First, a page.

Technology is a funny business. Some firms are arrogant and expensive, but people hang on their CEO's every word, queue overnight for slightly improved versions of their products and get tattoos of the company logo on their intimate parts.
Other firms are innovative, interesting or amazing, and yet the only thing you'll see at their press conferences is tumbleweed. Sometimes it's because of past mistakes. Sometimes it's because their rivals are better at PR. Sometimes it's because they also make lawnmowers or dangerous toys. And sometimes it's just baffling.
Article continues below
So which firms don't get the respect they deserve? We'd like to nominate 10:
Apple gets the headlines, but Nokia's the big hitter of mobile: according to industry analysts Canalys, Nokia shipped 21.4 million smartphones in the first quarter of this year, giving it 38.8% market share. It shipped more touch-screen phones than Apple (10 million compared to 8.8 million) and it's miles ahead of HTC (2.8 million smartphones shipped in the same period). It's a giant in ordinary handsets too: it shipped its billionth phone way back in 2005.
BIG SELLER: The iPhone may get the headlines, but Nokia's still doing the big numbers. It shipped 21 million smartphones in the first quarter of this year
It's got a terrible public image, but for every Internet Explorer 6 there's a Windows 7, an Xbox 360 or - yes! - a Zune HD. Microsoft is more like a country than a company, and in addition to its consumer products and increasingly impressive Windows Live offerings its many divisions include some extraordinary talent producing products on which entire industries depend. No, we don't mean the tech support industry.
Oh, the irony: Samsung makes fridges, and yet the company isn't cool. That's a shame, because it's a hugely important firm. It's the global leader in memory chips, flash storage and solid state drives, and it's got a finger in every electronic pie from smartphones to steam washers. If you go through its history - which takes a while; it's been around since 1938 - you'll get fed up with the phrases "world's first" and "world's smallest, lightest". Its fridges are pretty good too.
Forever in the shadow of its former partner Intel – AMD's market share has been slipping, with IDC reporting that its share of the overall CPU market is now 18.8% - AMD has made some amazing processors, and its takeover of ATI means it makes some amazing graphics cards, too. Its new Fusion strategy - accelerated processing units or APUs that combine CPUs and GPUs - could be enormous, especially in laptops and tablet PCs.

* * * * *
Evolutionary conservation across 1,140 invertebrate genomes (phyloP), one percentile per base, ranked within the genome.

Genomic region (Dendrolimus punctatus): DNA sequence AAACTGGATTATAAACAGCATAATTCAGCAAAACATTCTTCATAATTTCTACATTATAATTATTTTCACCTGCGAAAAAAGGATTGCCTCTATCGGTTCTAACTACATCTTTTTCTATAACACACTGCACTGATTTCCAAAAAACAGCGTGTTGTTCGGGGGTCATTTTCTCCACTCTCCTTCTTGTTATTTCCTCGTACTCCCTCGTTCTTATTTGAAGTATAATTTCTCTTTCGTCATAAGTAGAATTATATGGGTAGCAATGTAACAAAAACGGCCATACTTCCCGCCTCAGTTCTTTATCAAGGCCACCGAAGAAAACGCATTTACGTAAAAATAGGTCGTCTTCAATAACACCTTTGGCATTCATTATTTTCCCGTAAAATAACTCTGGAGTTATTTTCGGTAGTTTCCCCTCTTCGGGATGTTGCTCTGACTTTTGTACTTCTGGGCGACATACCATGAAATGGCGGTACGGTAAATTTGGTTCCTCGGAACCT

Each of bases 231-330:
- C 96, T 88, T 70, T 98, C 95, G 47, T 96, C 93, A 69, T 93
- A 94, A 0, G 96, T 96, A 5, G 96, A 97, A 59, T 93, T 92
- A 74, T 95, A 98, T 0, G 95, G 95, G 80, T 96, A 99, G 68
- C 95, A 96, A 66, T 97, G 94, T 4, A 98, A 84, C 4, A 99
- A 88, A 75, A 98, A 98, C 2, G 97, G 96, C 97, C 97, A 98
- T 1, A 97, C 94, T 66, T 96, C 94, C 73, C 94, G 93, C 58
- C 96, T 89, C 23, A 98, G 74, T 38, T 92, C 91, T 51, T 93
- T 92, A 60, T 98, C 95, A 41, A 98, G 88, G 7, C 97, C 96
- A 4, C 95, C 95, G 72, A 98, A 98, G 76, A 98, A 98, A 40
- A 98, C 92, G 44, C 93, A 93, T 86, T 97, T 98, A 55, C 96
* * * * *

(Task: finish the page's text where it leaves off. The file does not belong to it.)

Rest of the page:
It's hard not to say "plucky Norwegians" whenever we talk about Opera. The plucky Norwegians have been at the cutting edge of browser innovation for years, only for rivals to nick all their best ideas and dominate the market. Tabbed browsing, page zooming, popup blocking, speed dial, private data deletion and many, many more all debuted in Opera before turning up in other browsers. The current browser's rather nifty, too.
INNOVATOR: Most of the features you're used to in your browser first appeared in Opera. We're baffled by its tiny share of the browser market
We take online music and video for granted today, but 1995's RealAudio - and RealVideo two years later - felt like it had been sent to us from the future. Suddenly the internet offered even more than GeoCities pages about cats. Upstarts stole its crown - hello, Flash! - but RealNetworks effectively invented streaming media. These days its focus is mainly on mobile phones.
For all its weird acquisitions - it's bought pretty much every firm on the planet apart from the odd Cornish Pasty manufacturer - and subsequent shut-downs of services it just couldn't make work, Yahoo is one of the most profitable internet companies on the planet with the world's biggest email service and a selection of hugely popular portals. It invented the search engine, too. Despite its size and power, however, Yahoo only gets headlines when boss Carol Bartz says something controversial.
It's a movement rather than a firm, of course, but we think Linux still deserves to be here: from making netbooks work to powering Android phones and generally making Microsoft get its act together, Linux has been enormously influential. It might be considered more cool if journalists could get through just one Linux-mentioning article without also mentioning beards and hippies. Oops.
SUCCESS: Linux - shown here in Ubuntu flavour - has been enormously influential in PCs, netbooks and smartphones
Preaching the gospel of DRM-free downloads long before the rest of the industry finally saw the light, the 100% DRM-free, UK-based 7Digital has never been afraid to try different things to see what works - which is probably why it's had happy relationships with everyone from the Stones to Spotify. 7Digital is digital music done right.
Ending its sponsorship of Manchester United appears to have dented its UK image, but Sharp's an innovative and interesting firm - especially in TV technology, where it's added yellow to the traditional red, green and blue of LCD displays to boost brightness. Its 3D panels promise "unprecedented picture quality" for 3D TV and it intends to bring glasses-free 3D to mobile phones and other devices too.
LOOK SHARP: Can anyone remember the name Sharp gives its clever flat-screen TVs? No, we can't remember it either. If only there was some kind of clue